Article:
April 19, 2013
On Wednesday April 17th, the House Agriculture Appropriations Subcommittee questioned the Undersecretary for Research, Education and Economics as well as the heads of USDA’s four research agencies, as preparation for developing a federal spending bill for fiscal year 2014.
The witnesses as this week’s hearing include:
Congressman Robert Aderholt (R-AL), who chairs the subcommittee, highlighted the need for transparency and increased reporting requirements in USDA’s budget request, as was proposed in both the Senate-passed and House Committee-passed farm bills last year.
Congressman Sam Farr (D-CA), who serves as the ranking member of the subcommittee, asked questions about the proposed consolidation of the Sustainable Agriculture Research and Education (SARE) program, and its impact on the extension component of the program. SARE is a long-standing NSAC priority and will be celebrating its 25th anniversary this year.
Dr. Ramaswamy assured the subcommittee that the SARE professional development program, historically funded through Extension would not be lost in the consolidation proposed in the President’s FY14 budget. Ramaswamy stressed how critical it is to have an integrated SARE program that includes not only research and education, but also an extension and outreach component to ensure research results are translated to the end-user.
Rep. Farr aslo highlighted the importance of funding for research on organics, specialty crops, climate change, and food access issues.
Congresswoman Chellie Pingree (D-ME) raised several research-related issues relevant to sustainable agriculture, including the need for research on local food systems and locally and regionally adapted plant varieties.
In her response, Dr. Clark responded that USDA’s National Agricultural Statistics Service will be including questions in the 2013 Census of Agriculture which has already been mailed to producers, on the topic of local food sales, and if adequate funding were provided to the agency for FY14, they would be able to conduct a follow up survey to gather more detailed data on producers selling to local and regional markets.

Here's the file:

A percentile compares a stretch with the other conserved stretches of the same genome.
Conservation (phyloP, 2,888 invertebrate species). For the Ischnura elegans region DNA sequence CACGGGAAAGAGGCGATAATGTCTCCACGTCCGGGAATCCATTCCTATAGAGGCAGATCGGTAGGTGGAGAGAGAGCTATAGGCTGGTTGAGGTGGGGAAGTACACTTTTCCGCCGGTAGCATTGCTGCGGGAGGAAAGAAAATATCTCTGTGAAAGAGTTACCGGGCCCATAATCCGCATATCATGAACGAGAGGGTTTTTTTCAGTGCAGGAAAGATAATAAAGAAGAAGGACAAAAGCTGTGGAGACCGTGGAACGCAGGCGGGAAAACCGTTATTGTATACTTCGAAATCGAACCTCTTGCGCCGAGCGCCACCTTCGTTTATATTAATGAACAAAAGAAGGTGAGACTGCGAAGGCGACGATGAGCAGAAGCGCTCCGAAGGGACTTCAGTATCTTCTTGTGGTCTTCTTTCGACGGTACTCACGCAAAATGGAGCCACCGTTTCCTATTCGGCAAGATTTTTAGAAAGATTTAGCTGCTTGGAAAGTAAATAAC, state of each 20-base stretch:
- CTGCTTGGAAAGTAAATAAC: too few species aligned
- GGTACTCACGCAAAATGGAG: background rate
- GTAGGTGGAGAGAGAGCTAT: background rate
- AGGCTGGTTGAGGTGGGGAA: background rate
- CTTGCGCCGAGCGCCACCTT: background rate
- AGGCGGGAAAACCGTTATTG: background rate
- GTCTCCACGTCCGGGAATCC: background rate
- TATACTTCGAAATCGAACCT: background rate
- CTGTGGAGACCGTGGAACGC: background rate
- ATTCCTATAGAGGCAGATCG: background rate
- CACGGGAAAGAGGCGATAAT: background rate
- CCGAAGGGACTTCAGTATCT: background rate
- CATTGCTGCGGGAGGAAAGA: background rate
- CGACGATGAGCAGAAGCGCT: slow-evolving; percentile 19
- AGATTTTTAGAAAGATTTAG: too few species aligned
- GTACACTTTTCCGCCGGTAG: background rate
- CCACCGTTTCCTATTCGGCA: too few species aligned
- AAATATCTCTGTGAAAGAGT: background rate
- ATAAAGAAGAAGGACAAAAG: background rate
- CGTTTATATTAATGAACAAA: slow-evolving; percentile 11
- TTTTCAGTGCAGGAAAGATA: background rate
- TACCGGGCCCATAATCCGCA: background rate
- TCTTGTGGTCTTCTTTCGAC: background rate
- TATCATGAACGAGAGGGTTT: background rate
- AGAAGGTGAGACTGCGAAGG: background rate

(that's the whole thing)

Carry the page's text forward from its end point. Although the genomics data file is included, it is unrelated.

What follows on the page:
On the public breeding issue, Dr. Ramaswamy echoed the importance of investing in “classical” or “conventional” breeding — which is a more traditional form of breeding for improved characteristics that doesn’t involve the use of biotechnology. Dr. Ramaswamy stated that $5 million will be available in FY13 through the Agriculture and Food Research (AFRI) program to support conventional breeding research, and that he expects these levels to continue in subsequent RFAs.
USDA has faced heavy criticism from NSAC and other stakeholders for its lack of attention to classical breeding and public cultivar development in its breeding research. We therefore very much welcome the response to the question and look forward to working with the agency as they prioritize public plant and animal breeding research in future AFRI Request for Applications (RFA).
Rep. Pingree also questioned the panel on the topic of antibiotic resistant bacteria as a result of current animal production systems, and cautioned USDA to pay attention to consumers, who would favor a change in “best management practices” within the livestock industry, as opposed to the band-aid solution of investing public research dollars into developing a carcass rinse that would eliminate the presence of harmful bacteria.
Rep. David Valadao (R-TX) raised the issue of immigration reform and its impacts on farm labor supply, and Rep. Tom Rooney (R-FL) discussed the importance of the now-unfunded Specialty Crop Research Initiative program, and its importance in curbing citrus greening in Florida. Rep. Jeff Fortenberry (R-NE) highlighted the need for institutionalizing research within USDA on drought mitigation, and also suggested reviving “home economics” as a way to reintegrate food and nutrition education into the classroom and cafeteria, and Rep. Pingree indicated her support for such a proposal.
Finally, Rep. Kevin Yoder (R-KS) used the hearing as a chance to ask the panel about USDA’s progress on developing a plan for how they would implement an open access policy, which would make federally-funded research findings available to the public online. Rep. Yoder has introduced legislation which proposes to do just this, and which other research agencies, such as the National Institutes of Health, are already undertaking.
For more information on the Research hearing, including witness testimony, click here.
Categories: Budget and Appropriations, Research, Education & Extension